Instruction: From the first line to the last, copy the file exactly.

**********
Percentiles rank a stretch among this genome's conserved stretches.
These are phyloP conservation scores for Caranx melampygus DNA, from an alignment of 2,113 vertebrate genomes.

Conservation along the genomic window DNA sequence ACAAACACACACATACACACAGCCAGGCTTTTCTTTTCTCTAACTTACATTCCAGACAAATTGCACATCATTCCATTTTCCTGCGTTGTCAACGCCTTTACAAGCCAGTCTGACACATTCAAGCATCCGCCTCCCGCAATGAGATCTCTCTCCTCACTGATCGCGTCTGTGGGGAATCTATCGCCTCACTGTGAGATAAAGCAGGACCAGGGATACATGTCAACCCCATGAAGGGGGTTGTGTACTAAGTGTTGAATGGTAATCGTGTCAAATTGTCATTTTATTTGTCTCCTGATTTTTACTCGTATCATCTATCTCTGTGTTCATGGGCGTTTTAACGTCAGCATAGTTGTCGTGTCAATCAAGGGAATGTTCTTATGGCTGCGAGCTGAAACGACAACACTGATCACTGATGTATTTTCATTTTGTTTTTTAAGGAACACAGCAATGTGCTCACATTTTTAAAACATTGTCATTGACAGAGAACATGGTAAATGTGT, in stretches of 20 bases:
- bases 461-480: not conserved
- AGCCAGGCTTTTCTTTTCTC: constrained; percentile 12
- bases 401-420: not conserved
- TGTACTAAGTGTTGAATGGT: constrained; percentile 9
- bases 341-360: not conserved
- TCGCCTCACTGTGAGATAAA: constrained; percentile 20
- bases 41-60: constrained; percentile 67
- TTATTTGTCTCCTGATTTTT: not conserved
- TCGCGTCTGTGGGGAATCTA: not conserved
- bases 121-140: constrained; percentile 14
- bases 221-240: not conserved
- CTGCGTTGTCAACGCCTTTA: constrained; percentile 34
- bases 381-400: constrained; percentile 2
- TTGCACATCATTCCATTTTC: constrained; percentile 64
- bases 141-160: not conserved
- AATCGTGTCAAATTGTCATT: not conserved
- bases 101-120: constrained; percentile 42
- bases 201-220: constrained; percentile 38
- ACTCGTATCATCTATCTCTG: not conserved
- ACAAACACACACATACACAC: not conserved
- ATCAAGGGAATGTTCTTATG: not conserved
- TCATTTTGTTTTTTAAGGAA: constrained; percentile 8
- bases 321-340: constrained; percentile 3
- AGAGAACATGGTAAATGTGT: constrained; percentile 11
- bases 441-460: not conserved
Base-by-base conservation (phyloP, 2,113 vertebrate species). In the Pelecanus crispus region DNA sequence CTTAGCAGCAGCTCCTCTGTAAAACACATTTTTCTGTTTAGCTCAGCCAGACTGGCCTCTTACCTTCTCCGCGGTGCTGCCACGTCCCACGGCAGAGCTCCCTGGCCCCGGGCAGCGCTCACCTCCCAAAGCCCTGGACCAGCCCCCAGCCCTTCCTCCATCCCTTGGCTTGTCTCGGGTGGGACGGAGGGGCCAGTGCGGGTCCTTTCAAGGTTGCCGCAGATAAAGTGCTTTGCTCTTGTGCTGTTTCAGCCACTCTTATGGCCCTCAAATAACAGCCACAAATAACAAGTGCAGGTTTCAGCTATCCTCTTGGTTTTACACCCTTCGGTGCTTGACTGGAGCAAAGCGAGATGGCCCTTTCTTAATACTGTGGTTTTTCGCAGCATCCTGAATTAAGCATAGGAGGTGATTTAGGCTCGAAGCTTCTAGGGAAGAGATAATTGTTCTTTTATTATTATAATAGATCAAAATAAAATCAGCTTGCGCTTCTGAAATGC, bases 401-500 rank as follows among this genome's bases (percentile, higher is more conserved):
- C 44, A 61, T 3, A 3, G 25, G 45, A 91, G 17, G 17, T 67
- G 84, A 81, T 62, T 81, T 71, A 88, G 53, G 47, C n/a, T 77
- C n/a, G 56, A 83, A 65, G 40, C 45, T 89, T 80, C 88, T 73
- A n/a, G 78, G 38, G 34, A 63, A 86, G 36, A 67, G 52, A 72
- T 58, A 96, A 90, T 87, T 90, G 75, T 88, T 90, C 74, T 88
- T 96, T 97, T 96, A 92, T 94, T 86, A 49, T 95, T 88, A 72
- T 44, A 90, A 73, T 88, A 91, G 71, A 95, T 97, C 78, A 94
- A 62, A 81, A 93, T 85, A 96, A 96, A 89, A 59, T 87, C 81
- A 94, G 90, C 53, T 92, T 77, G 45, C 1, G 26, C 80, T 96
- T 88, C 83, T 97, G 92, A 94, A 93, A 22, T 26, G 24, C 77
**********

Percentiles rank a stretch among this genome's conserved stretches.
These are phyloP conservation scores for Caranx melampygus DNA, from an alignment of 2,113 vertebrate genomes.

Conservation along the genomic window DNA sequence ACAAACACACACATACACACAGCCAGGCTTTTCTTTTCTCTAACTTACATTCCAGACAAATTGCACATCATTCCATTTTCCTGCGTTGTCAACGCCTTTACAAGCCAGTCTGACACATTCAAGCATCCGCCTCCCGCAATGAGATCTCTCTCCTCACTGATCGCGTCTGTGGGGAATCTATCGCCTCACTGTGAGATAAAGCAGGACCAGGGATACATGTCAACCCCATGAAGGGGGTTGTGTACTAAGTGTTGAATGGTAATCGTGTCAAATTGTCATTTTATTTGTCTCCTGATTTTTACTCGTATCATCTATCTCTGTGTTCATGGGCGTTTTAACGTCAGCATAGTTGTCGTGTCAATCAAGGGAATGTTCTTATGGCTGCGAGCTGAAACGACAACACTGATCACTGATGTATTTTCATTTTGTTTTTTAAGGAACACAGCAATGTGCTCACATTTTTAAAACATTGTCATTGACAGAGAACATGGTAAATGTGT, in stretches of 20 bases:
- bases 461-480: not conserved
- AGCCAGGCTTTTCTTTTCTC: constrained; percentile 12
- bases 401-420: not conserved
- TGTACTAAGTGTTGAATGGT: constrained; percentile 9
- bases 341-360: not conserved
- TCGCCTCACTGTGAGATAAA: constrained; percentile 20
- bases 41-60: constrained; percentile 67
- TTATTTGTCTCCTGATTTTT: not conserved
- TCGCGTCTGTGGGGAATCTA: not conserved
- bases 121-140: constrained; percentile 14
- bases 221-240: not conserved
- CTGCGTTGTCAACGCCTTTA: constrained; percentile 34
- bases 381-400: constrained; percentile 2
- TTGCACATCATTCCATTTTC: constrained; percentile 64
- bases 141-160: not conserved
- AATCGTGTCAAATTGTCATT: not conserved
- bases 101-120: constrained; percentile 42
- bases 201-220: constrained; percentile 38
- ACTCGTATCATCTATCTCTG: not conserved
- ACAAACACACACATACACAC: not conserved
- ATCAAGGGAATGTTCTTATG: not conserved
- TCATTTTGTTTTTTAAGGAA: constrained; percentile 8
- bases 321-340: constrained; percentile 3
- AGAGAACATGGTAAATGTGT: constrained; percentile 11
- bases 441-460: not conserved
Base-by-base conservation (phyloP, 2,113 vertebrate species). In the Pelecanus crispus region DNA sequence CTTAGCAGCAGCTCCTCTGTAAAACACATTTTTCTGTTTAGCTCAGCCAGACTGGCCTCTTACCTTCTCCGCGGTGCTGCCACGTCCCACGGCAGAGCTCCCTGGCCCCGGGCAGCGCTCACCTCCCAAAGCCCTGGACCAGCCCCCAGCCCTTCCTCCATCCCTTGGCTTGTCTCGGGTGGGACGGAGGGGCCAGTGCGGGTCCTTTCAAGGTTGCCGCAGATAAAGTGCTTTGCTCTTGTGCTGTTTCAGCCACTCTTATGGCCCTCAAATAACAGCCACAAATAACAAGTGCAGGTTTCAGCTATCCTCTTGGTTTTACACCCTTCGGTGCTTGACTGGAGCAAAGCGAGATGGCCCTTTCTTAATACTGTGGTTTTTCGCAGCATCCTGAATTAAGCATAGGAGGTGATTTAGGCTCGAAGCTTCTAGGGAAGAGATAATTGTTCTTTTATTATTATAATAGATCAAAATAAAATCAGCTTGCGCTTCTGAAATGC, bases 401-500 rank as follows among this genome's bases (percentile, higher is more conserved):
- C 44, A 61, T 3, A 3, G 25, G 45, A 91, G 17, G 17, T 67
- G 84, A 81, T 62, T 81, T 71, A 88, G 53, G 47, C n/a, T 77
- C n/a, G 56, A 83, A 65, G 40, C 45, T 89, T 80, C 88, T 73
- A n/a, G 78, G 38, G 34, A 63, A 86, G 36, A 67, G 52, A 72
- T 58, A 96, A 90, T 87, T 90, G 75, T 88, T 90, C 74, T 88
- T 96, T 97, T 96, A 92, T 94, T 86, A 49, T 95, T 88, A 72
- T 44, A 90, A 73, T 88, A 91, G 71, A 95, T 97, C 78, A 94
- A 62, A 81, A 93, T 85, A 96, A 96, A 89, A 59, T 87, C 81
- A 94, G 90, C 53, T 92, T 77, G 45, C 1, G 26, C 80, T 96
- T 88, C 83, T 97, G 92, A 94, A 93, A 22, T 26, G 24, C 77